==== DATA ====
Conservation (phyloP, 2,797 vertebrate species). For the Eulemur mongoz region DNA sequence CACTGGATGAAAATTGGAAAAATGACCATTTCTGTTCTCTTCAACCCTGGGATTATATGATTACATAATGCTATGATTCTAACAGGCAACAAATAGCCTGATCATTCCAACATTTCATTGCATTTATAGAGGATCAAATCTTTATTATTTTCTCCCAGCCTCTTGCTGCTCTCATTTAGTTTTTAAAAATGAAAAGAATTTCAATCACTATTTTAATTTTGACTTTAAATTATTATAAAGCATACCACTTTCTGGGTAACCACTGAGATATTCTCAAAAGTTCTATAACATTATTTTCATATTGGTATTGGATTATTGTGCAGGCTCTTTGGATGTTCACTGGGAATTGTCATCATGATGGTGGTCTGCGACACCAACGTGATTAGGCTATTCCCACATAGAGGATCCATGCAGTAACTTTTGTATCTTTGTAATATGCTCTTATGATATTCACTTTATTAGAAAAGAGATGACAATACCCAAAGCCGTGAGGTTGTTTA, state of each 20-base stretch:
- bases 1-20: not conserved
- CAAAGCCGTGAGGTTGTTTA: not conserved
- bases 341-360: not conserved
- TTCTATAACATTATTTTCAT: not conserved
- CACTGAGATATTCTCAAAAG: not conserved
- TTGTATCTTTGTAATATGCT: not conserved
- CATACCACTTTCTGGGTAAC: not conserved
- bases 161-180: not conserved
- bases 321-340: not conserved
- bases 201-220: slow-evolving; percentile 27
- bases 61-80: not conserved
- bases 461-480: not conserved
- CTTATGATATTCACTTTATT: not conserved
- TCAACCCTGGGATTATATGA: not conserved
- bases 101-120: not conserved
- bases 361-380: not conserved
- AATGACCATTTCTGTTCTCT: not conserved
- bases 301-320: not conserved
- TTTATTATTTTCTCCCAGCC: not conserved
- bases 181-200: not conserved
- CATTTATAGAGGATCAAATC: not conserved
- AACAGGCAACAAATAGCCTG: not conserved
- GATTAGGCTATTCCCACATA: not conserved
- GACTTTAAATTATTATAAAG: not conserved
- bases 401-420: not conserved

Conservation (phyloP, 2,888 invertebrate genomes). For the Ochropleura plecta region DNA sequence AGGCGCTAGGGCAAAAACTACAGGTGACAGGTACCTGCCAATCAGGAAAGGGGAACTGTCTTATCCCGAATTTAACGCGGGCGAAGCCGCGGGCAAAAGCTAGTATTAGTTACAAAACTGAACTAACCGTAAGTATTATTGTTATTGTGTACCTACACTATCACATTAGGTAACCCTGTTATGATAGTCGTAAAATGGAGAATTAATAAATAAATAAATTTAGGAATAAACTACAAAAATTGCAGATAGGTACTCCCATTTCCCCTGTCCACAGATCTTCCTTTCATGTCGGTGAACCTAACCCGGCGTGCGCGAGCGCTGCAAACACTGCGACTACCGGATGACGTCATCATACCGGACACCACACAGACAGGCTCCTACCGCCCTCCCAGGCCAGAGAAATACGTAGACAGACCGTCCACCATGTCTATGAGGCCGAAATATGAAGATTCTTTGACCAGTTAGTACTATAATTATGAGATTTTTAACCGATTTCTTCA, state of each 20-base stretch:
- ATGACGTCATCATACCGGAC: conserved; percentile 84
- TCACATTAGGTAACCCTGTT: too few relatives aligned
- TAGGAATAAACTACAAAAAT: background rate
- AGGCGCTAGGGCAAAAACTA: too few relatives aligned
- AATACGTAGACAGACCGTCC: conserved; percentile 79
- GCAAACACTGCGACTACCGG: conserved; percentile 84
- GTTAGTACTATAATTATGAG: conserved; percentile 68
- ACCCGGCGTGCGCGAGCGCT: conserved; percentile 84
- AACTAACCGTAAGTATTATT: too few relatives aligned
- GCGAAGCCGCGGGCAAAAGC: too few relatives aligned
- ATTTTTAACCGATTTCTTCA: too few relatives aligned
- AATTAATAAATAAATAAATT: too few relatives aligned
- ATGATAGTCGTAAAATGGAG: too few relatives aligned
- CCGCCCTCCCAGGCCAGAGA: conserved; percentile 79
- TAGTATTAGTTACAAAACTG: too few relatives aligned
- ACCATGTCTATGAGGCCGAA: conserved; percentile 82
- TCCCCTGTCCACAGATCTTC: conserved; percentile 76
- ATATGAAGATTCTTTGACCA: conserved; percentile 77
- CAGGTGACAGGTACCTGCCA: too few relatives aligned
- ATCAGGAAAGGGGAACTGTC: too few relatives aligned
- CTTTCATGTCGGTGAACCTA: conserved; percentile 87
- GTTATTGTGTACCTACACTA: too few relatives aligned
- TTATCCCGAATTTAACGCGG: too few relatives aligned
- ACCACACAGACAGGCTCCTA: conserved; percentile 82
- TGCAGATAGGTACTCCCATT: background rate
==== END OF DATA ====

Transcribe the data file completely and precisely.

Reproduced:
Conservation (phyloP, 2,797 vertebrate species). For the Eulemur mongoz region DNA sequence CACTGGATGAAAATTGGAAAAATGACCATTTCTGTTCTCTTCAACCCTGGGATTATATGATTACATAATGCTATGATTCTAACAGGCAACAAATAGCCTGATCATTCCAACATTTCATTGCATTTATAGAGGATCAAATCTTTATTATTTTCTCCCAGCCTCTTGCTGCTCTCATTTAGTTTTTAAAAATGAAAAGAATTTCAATCACTATTTTAATTTTGACTTTAAATTATTATAAAGCATACCACTTTCTGGGTAACCACTGAGATATTCTCAAAAGTTCTATAACATTATTTTCATATTGGTATTGGATTATTGTGCAGGCTCTTTGGATGTTCACTGGGAATTGTCATCATGATGGTGGTCTGCGACACCAACGTGATTAGGCTATTCCCACATAGAGGATCCATGCAGTAACTTTTGTATCTTTGTAATATGCTCTTATGATATTCACTTTATTAGAAAAGAGATGACAATACCCAAAGCCGTGAGGTTGTTTA, state of each 20-base stretch:
- bases 1-20: not conserved
- CAAAGCCGTGAGGTTGTTTA: not conserved
- bases 341-360: not conserved
- TTCTATAACATTATTTTCAT: not conserved
- CACTGAGATATTCTCAAAAG: not conserved
- TTGTATCTTTGTAATATGCT: not conserved
- CATACCACTTTCTGGGTAAC: not conserved
- bases 161-180: not conserved
- bases 321-340: not conserved
- bases 201-220: slow-evolving; percentile 27
- bases 61-80: not conserved
- bases 461-480: not conserved
- CTTATGATATTCACTTTATT: not conserved
- TCAACCCTGGGATTATATGA: not conserved
- bases 101-120: not conserved
- bases 361-380: not conserved
- AATGACCATTTCTGTTCTCT: not conserved
- bases 301-320: not conserved
- TTTATTATTTTCTCCCAGCC: not conserved
- bases 181-200: not conserved
- CATTTATAGAGGATCAAATC: not conserved
- AACAGGCAACAAATAGCCTG: not conserved
- GATTAGGCTATTCCCACATA: not conserved
- GACTTTAAATTATTATAAAG: not conserved
- bases 401-420: not conserved

Conservation (phyloP, 2,888 invertebrate genomes). For the Ochropleura plecta region DNA sequence AGGCGCTAGGGCAAAAACTACAGGTGACAGGTACCTGCCAATCAGGAAAGGGGAACTGTCTTATCCCGAATTTAACGCGGGCGAAGCCGCGGGCAAAAGCTAGTATTAGTTACAAAACTGAACTAACCGTAAGTATTATTGTTATTGTGTACCTACACTATCACATTAGGTAACCCTGTTATGATAGTCGTAAAATGGAGAATTAATAAATAAATAAATTTAGGAATAAACTACAAAAATTGCAGATAGGTACTCCCATTTCCCCTGTCCACAGATCTTCCTTTCATGTCGGTGAACCTAACCCGGCGTGCGCGAGCGCTGCAAACACTGCGACTACCGGATGACGTCATCATACCGGACACCACACAGACAGGCTCCTACCGCCCTCCCAGGCCAGAGAAATACGTAGACAGACCGTCCACCATGTCTATGAGGCCGAAATATGAAGATTCTTTGACCAGTTAGTACTATAATTATGAGATTTTTAACCGATTTCTTCA, state of each 20-base stretch:
- ATGACGTCATCATACCGGAC: conserved; percentile 84
- TCACATTAGGTAACCCTGTT: too few relatives aligned
- TAGGAATAAACTACAAAAAT: background rate
- AGGCGCTAGGGCAAAAACTA: too few relatives aligned
- AATACGTAGACAGACCGTCC: conserved; percentile 79
- GCAAACACTGCGACTACCGG: conserved; percentile 84
- GTTAGTACTATAATTATGAG: conserved; percentile 68
- ACCCGGCGTGCGCGAGCGCT: conserved; percentile 84
- AACTAACCGTAAGTATTATT: too few relatives aligned
- GCGAAGCCGCGGGCAAAAGC: too few relatives aligned
- ATTTTTAACCGATTTCTTCA: too few relatives aligned
- AATTAATAAATAAATAAATT: too few relatives aligned
- ATGATAGTCGTAAAATGGAG: too few relatives aligned
- CCGCCCTCCCAGGCCAGAGA: conserved; percentile 79
- TAGTATTAGTTACAAAACTG: too few relatives aligned
- ACCATGTCTATGAGGCCGAA: conserved; percentile 82
- TCCCCTGTCCACAGATCTTC: conserved; percentile 76
- ATATGAAGATTCTTTGACCA: conserved; percentile 77
- CAGGTGACAGGTACCTGCCA: too few relatives aligned
- ATCAGGAAAGGGGAACTGTC: too few relatives aligned
- CTTTCATGTCGGTGAACCTA: conserved; percentile 87
- GTTATTGTGTACCTACACTA: too few relatives aligned
- TTATCCCGAATTTAACGCGG: too few relatives aligned
- ACCACACAGACAGGCTCCTA: conserved; percentile 82
- TGCAGATAGGTACTCCCATT: background rate